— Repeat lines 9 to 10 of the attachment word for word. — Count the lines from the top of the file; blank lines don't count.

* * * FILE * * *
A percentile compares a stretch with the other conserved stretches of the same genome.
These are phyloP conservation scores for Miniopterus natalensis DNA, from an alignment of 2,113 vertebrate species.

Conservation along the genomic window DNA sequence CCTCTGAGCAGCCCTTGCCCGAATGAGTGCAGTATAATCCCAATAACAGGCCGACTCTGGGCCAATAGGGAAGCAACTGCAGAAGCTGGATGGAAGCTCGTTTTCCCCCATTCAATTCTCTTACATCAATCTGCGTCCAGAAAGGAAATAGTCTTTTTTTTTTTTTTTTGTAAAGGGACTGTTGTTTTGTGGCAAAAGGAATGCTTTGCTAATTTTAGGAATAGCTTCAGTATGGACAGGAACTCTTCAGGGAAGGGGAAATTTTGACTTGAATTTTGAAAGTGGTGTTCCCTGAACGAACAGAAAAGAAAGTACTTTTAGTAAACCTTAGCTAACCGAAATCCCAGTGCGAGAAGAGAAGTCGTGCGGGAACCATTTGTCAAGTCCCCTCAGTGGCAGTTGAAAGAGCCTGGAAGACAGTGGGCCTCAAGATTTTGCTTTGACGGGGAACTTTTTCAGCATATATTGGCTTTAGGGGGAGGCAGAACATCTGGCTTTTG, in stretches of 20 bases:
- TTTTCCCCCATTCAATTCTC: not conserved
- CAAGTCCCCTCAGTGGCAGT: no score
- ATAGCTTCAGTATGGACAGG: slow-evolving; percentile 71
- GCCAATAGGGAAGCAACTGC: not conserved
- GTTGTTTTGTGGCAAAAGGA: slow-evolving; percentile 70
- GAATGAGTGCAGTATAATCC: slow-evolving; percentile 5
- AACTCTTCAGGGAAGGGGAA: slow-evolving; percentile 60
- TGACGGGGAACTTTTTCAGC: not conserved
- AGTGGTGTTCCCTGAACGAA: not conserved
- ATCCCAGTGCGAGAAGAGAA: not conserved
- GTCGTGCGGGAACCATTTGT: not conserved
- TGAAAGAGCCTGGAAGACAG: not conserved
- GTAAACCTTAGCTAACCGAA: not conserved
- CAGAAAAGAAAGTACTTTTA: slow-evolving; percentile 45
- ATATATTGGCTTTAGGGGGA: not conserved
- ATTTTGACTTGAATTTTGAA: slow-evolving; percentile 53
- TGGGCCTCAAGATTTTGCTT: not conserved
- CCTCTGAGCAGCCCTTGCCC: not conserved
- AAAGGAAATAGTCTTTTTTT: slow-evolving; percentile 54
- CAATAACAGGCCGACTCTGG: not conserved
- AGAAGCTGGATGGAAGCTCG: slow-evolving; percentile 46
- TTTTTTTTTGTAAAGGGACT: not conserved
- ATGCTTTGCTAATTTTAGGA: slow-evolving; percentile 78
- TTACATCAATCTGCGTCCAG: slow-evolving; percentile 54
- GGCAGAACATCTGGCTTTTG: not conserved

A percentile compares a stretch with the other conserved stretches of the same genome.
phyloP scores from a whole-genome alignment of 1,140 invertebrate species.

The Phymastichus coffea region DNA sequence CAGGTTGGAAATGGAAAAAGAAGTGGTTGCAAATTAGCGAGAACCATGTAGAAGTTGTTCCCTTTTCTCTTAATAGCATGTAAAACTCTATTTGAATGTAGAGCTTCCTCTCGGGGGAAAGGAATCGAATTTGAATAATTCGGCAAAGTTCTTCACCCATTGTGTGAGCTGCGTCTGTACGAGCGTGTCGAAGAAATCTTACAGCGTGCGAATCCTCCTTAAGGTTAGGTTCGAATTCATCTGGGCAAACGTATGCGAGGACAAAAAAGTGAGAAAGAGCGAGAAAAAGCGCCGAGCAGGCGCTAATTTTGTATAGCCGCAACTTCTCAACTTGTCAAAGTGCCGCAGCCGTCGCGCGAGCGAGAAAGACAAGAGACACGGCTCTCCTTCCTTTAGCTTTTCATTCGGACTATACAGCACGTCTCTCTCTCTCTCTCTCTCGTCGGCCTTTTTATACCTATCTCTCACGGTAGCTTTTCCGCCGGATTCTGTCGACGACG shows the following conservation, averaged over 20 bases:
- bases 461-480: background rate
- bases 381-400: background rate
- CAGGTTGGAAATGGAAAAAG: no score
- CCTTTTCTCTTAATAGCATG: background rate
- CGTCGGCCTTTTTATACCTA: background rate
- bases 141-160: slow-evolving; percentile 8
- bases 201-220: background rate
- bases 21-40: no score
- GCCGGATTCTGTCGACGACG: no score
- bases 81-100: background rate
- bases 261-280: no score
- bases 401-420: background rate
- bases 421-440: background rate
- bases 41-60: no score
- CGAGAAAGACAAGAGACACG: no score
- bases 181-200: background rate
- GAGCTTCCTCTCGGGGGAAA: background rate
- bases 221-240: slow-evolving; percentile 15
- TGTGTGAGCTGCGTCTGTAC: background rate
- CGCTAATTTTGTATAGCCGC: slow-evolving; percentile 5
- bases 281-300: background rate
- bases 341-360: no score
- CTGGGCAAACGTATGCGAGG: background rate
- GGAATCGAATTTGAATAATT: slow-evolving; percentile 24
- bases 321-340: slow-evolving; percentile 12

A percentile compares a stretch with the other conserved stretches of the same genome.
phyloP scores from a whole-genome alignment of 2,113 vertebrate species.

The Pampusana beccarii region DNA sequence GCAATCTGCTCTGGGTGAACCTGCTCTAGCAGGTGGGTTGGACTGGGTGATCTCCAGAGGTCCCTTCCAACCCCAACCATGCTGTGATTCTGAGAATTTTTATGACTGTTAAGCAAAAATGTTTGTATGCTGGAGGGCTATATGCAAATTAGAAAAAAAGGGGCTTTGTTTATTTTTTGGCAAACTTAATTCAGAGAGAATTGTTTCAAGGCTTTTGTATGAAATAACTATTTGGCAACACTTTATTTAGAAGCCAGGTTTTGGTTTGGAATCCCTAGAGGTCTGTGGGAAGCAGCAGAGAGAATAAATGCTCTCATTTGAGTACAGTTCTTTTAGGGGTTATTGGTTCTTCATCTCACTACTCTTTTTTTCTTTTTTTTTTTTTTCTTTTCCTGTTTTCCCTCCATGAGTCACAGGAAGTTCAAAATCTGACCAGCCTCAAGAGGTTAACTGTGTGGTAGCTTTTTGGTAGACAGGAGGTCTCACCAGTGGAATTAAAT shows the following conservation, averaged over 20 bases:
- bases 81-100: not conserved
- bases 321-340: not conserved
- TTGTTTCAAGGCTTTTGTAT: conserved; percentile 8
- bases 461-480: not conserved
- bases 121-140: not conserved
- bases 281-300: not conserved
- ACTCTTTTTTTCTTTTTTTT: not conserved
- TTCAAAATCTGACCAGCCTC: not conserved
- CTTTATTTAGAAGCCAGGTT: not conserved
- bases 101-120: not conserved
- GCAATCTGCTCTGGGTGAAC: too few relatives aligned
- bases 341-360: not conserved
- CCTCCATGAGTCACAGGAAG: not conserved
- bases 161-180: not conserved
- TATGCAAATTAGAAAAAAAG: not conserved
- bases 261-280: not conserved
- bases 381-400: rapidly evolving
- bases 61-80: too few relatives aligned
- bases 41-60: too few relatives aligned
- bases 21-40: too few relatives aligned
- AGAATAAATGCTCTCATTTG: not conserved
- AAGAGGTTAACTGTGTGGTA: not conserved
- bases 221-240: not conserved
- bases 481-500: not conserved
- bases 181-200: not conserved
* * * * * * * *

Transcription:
- GAATGAGTGCAGTATAATCC: slow-evolving; percentile 5
- AACTCTTCAGGGAAGGGGAA: slow-evolving; percentile 60